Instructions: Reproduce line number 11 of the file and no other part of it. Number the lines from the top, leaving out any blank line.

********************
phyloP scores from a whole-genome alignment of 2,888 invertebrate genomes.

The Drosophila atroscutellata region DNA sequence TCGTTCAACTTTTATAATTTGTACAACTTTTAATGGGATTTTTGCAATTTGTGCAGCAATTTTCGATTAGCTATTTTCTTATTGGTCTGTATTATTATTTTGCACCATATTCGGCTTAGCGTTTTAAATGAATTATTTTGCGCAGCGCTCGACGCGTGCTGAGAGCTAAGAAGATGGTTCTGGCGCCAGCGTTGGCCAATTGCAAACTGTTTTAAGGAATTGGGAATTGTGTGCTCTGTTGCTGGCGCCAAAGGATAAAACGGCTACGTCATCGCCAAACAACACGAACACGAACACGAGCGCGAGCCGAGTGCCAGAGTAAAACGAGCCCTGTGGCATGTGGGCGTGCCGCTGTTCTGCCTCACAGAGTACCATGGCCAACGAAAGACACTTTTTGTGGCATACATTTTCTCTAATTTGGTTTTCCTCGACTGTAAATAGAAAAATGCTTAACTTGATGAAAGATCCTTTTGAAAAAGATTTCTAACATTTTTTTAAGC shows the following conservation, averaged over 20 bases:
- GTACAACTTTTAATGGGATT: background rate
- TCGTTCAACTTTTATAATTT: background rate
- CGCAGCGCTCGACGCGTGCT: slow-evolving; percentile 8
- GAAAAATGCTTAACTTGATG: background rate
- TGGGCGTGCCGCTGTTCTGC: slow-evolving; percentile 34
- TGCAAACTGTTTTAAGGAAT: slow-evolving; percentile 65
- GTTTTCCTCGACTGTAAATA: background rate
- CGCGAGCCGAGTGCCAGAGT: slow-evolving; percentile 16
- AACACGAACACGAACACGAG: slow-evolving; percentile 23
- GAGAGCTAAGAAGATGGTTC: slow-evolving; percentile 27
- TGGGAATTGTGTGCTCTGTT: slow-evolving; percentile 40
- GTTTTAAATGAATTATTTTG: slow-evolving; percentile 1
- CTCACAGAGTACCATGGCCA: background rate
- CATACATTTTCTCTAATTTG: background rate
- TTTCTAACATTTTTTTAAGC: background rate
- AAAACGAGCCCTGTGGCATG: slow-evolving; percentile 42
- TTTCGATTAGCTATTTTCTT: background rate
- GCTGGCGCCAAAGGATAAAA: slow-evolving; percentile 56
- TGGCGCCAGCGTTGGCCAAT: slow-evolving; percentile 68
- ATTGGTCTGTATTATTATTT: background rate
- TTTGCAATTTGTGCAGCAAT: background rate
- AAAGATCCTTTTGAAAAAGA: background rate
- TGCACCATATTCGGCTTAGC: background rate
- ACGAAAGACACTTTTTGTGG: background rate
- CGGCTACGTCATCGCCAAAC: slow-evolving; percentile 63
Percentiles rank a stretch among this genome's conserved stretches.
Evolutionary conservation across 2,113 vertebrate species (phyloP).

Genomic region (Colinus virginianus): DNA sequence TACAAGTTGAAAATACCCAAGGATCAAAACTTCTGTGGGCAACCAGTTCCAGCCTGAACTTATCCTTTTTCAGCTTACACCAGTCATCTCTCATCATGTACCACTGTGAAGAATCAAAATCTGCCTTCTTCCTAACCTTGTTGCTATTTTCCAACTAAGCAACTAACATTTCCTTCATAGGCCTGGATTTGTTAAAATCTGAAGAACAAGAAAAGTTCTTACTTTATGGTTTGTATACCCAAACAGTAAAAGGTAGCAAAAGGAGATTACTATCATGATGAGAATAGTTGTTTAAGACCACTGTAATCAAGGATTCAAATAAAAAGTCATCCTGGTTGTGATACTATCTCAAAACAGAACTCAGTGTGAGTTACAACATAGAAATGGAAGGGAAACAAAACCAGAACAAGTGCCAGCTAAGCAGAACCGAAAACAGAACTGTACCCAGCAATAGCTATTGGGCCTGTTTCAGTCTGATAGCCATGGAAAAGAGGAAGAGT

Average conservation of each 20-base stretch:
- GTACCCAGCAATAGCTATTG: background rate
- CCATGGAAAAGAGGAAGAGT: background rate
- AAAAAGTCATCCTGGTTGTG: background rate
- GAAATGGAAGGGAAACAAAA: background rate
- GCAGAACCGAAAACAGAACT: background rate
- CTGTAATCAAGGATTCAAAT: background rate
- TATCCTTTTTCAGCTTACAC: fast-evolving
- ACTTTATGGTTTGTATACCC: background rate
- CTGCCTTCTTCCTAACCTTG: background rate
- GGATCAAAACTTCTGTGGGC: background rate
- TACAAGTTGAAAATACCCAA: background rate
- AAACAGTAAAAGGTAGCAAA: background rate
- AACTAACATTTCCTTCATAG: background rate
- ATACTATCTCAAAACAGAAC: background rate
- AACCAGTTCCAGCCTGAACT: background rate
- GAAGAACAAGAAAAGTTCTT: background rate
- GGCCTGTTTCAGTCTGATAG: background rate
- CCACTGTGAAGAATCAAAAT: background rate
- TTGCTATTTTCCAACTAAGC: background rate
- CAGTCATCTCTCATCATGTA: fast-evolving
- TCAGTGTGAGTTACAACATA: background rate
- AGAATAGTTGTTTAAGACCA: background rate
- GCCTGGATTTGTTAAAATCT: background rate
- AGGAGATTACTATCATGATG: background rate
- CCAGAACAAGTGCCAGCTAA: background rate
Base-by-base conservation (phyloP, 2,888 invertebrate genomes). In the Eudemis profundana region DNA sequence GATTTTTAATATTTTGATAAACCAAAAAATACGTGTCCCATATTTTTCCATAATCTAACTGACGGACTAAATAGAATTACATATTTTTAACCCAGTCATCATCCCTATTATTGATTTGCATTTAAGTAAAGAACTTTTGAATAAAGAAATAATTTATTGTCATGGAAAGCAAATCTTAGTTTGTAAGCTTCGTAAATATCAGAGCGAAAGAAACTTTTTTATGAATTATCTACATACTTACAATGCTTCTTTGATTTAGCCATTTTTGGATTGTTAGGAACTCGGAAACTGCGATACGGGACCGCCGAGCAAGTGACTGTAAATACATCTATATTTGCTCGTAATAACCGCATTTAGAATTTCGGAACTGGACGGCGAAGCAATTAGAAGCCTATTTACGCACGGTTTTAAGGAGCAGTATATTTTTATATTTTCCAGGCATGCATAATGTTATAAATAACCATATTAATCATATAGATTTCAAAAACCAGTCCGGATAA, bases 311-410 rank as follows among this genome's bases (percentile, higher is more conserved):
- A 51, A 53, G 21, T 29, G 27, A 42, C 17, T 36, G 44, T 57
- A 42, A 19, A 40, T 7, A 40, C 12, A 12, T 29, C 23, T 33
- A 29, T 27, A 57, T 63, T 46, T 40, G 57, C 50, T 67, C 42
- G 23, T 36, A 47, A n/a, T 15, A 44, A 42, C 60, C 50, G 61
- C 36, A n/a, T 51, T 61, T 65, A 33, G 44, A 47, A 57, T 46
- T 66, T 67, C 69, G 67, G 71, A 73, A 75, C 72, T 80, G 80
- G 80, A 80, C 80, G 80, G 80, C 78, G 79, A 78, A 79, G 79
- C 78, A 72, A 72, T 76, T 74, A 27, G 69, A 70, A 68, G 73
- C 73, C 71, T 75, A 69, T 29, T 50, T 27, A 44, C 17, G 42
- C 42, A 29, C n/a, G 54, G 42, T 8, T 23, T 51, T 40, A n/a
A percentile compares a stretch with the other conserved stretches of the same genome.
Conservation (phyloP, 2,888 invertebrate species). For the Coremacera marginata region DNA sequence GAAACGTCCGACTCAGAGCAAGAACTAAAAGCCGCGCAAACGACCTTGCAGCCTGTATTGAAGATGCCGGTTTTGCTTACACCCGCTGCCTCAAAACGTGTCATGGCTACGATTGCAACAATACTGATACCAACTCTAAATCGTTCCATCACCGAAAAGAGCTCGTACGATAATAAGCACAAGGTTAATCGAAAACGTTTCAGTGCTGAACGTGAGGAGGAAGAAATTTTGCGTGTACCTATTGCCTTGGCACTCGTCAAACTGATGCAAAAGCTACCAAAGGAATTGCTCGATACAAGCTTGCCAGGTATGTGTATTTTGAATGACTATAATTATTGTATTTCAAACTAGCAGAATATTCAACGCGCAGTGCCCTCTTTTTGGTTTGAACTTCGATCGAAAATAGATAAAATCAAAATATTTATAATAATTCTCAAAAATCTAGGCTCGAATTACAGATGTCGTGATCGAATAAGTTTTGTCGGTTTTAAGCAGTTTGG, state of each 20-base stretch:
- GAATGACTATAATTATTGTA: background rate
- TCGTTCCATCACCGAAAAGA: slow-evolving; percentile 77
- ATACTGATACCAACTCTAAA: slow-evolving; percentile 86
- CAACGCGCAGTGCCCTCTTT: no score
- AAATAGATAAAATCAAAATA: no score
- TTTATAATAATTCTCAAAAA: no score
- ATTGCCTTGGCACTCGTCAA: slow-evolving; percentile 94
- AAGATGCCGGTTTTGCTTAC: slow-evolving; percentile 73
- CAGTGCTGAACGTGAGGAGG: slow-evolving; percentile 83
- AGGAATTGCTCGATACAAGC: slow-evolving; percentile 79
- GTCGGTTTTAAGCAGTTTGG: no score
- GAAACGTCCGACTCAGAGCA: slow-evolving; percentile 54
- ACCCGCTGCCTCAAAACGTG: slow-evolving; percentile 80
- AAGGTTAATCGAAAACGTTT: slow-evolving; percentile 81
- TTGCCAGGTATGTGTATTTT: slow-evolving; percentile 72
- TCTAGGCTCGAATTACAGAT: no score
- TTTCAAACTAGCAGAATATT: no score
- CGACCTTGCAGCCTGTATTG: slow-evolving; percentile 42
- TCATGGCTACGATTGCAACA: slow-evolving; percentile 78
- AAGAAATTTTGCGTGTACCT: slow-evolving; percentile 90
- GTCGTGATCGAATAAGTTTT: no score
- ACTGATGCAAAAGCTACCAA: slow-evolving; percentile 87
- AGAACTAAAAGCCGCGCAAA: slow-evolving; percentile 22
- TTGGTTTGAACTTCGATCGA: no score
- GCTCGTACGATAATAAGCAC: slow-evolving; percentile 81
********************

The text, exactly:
- AACACGAACACGAACACGAG: slow-evolving; percentile 23